DorobekInsider: GSA names a OGP-CAO leader — and then merges the organizations
There has been a lot going on over a the General Services Administration. We told you yesterday about Michael Robertson being named to head the Office of Governmentwide Policy and the Office of the Chief Acquisition Officer. As we were talking to people about Robertson, we kept hearing that they were going to actually merge the two organization… and then today… they merged the two organizations.
GSA Reunites Acquisition Policy and Office of Governmentwide Policy
Move Will Improve Accountability, Transparency, and Efficiency of Government Procurement
WASHINGTON — The U.S. General Services Administration today announced that it will bring the Office of Acquisition Policy back into the Office of Governmentwide Policy.
Both offices share a common mission, which they will better be able to fulfill under combined leadership, to guide policy and procurement across government and to increase effective management of government assets and efficient spending of taxpayer money. Originally part of the Office of Governmentwide Policy, the Office of Acquisition Policy was renamed Office of the Chief Acquisition Officer when they were separated in July 2004.
“Bringing acquisition policy back into the Office of Governmentwide Policy positions GSA to better fulfill our mission to drive innovation, accountability, and transparency across government,” said GSA Acting Administrator Paul F. Prouty.
GSA has named Michael Robertson as Associate Administrator of the reunited Office of Governmentwide Policy. Robertson has served as GSA’s White House liaison since March. Before coming to GSA, he served as the deputy working group lead for the Energy and Environment Agency Review Team on the Obama-Biden Transition Project, the Director of Congressional Affairs on the Obama for America Presidential Campaign, and then-Sen. Barack Obama’s Legislative Coordinator and Deputy to the Chief Counsel.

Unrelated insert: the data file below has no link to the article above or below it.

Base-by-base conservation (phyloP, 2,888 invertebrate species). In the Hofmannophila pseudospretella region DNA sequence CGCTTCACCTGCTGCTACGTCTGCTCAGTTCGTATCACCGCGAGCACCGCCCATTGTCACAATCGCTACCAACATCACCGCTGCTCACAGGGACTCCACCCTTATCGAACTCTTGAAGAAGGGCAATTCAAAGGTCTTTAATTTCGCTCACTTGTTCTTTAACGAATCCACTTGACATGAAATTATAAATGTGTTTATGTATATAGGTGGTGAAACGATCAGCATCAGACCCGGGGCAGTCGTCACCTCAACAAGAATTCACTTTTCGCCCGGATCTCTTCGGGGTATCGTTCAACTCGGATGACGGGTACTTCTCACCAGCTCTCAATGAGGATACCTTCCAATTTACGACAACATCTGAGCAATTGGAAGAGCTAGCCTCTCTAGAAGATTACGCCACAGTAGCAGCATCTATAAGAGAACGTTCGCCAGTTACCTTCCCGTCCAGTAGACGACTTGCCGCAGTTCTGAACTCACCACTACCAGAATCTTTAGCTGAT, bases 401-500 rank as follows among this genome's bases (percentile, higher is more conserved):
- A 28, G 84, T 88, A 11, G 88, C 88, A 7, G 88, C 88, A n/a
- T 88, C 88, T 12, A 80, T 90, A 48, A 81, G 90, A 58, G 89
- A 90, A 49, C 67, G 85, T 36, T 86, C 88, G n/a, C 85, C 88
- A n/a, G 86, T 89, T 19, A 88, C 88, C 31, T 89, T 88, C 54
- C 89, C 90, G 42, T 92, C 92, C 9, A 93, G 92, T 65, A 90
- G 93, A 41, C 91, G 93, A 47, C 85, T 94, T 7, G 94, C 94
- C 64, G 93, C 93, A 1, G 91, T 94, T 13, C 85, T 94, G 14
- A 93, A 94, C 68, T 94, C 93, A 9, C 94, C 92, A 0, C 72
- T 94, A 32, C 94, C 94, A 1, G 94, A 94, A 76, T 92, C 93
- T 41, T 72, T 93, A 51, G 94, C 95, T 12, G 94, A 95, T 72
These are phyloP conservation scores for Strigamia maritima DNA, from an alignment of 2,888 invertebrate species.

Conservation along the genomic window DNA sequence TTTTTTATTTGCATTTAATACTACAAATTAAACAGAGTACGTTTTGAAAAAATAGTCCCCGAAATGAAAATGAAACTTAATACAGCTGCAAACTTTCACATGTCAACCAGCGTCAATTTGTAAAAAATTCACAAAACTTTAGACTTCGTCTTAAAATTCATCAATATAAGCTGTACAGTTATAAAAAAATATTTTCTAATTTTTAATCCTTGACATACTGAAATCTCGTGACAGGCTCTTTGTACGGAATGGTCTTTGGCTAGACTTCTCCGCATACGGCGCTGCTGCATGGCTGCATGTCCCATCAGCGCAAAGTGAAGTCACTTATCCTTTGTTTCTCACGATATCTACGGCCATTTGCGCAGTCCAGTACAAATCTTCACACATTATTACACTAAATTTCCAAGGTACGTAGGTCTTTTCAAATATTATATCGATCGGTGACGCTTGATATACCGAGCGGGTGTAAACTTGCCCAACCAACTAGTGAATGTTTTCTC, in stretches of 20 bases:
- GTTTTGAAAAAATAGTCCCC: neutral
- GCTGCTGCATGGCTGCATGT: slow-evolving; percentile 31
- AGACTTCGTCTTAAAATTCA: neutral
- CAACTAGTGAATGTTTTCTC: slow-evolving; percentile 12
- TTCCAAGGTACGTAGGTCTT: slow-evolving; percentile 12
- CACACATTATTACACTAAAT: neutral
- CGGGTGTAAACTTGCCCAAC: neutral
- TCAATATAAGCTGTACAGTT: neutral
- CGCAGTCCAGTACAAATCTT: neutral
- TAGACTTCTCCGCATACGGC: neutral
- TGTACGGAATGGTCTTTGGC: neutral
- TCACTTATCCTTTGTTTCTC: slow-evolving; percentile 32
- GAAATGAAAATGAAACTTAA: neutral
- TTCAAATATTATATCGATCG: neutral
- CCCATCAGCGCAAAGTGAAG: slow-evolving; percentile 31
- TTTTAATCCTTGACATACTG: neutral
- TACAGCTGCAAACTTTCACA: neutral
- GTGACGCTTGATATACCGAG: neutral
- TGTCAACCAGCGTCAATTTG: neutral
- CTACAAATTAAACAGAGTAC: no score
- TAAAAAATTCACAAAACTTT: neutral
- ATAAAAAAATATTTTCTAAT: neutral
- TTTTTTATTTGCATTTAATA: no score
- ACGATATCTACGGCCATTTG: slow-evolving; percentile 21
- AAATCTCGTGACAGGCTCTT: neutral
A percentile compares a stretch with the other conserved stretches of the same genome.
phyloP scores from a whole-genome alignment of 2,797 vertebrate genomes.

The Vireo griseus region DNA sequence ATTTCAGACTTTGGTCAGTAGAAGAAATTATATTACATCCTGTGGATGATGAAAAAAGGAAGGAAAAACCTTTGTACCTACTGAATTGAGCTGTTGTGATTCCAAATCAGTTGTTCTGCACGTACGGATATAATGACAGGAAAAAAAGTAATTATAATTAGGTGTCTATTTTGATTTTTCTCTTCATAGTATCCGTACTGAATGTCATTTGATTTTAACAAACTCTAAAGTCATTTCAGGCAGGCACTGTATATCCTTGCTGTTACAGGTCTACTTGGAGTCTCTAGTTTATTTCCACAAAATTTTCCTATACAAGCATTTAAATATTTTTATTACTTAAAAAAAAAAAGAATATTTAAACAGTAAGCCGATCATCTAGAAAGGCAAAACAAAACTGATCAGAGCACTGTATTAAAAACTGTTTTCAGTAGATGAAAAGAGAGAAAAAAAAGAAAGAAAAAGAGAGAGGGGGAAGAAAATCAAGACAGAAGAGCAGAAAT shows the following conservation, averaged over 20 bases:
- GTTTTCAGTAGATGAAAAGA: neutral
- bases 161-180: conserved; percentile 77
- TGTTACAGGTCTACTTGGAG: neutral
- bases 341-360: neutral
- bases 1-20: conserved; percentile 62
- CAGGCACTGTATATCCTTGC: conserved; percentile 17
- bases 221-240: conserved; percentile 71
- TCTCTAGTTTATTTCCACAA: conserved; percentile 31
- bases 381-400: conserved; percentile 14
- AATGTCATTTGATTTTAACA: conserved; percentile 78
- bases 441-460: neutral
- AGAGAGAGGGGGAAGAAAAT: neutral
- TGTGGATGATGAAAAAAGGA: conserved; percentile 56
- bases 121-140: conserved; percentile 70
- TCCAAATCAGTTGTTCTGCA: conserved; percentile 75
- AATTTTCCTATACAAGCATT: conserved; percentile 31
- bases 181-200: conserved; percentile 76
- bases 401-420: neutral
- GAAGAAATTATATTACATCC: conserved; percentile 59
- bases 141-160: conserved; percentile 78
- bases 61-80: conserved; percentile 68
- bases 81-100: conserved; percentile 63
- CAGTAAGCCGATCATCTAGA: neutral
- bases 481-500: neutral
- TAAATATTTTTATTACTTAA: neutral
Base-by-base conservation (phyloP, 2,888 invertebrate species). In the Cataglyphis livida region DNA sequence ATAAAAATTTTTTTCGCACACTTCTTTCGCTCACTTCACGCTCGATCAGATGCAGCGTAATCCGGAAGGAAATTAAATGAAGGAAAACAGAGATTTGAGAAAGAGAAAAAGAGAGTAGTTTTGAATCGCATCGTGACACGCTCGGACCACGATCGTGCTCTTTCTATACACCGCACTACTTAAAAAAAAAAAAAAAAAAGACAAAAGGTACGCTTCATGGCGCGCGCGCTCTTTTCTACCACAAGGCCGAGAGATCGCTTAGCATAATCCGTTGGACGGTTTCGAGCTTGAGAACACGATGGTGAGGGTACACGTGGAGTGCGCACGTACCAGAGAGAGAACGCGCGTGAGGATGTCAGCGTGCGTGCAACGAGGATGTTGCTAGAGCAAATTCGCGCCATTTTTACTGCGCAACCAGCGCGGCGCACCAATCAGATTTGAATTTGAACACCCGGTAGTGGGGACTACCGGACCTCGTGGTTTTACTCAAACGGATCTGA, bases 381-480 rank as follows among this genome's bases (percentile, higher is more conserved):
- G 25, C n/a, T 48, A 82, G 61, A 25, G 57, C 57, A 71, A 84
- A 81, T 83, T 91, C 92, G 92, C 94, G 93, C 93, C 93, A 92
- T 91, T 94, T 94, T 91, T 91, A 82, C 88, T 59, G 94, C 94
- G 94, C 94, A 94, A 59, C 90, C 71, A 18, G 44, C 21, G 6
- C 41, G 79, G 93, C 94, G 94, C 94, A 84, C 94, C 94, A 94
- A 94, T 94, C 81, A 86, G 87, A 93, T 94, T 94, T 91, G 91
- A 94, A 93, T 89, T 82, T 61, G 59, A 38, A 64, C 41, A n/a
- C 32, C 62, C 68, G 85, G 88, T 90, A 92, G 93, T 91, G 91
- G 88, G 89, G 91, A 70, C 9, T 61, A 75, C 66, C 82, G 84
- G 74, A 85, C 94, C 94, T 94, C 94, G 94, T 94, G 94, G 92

“Michael Robertson is an outstanding choice to lead these important policymaking offices,” said Prouty. “His record of building coalitions and driving innovation and change will serve GSA particularly well as it carries out this transition.”
One longtime GSA watcher said it makes sense and that it should have never been separated. OGP and the CAO were seperated under former GSA Administrator Stephen Perry as a result of the 2003 Services Acquisition Reform Act [PDF]. Here is what Perry testified in November 2001 before the House Government Reform subcommittee on technology and procurement policy:
On the matter of establishing a Chief Acquisition Officer for each agency, GSA believes that any senior Chief Acquisition Officer within an agency should be responsible for providing advice and other assistance to the head of the agency as he or she requests, and to other senior personnel to ensure that acquisitions are managed in a manner that implements the policies and procedures of the Federal Acquisition Regulation and the priorities established by the head of an agency.
One former GSAer told me that acquisition had already was a significant part of OGP.
It will be interesting to see how it develops and evolves.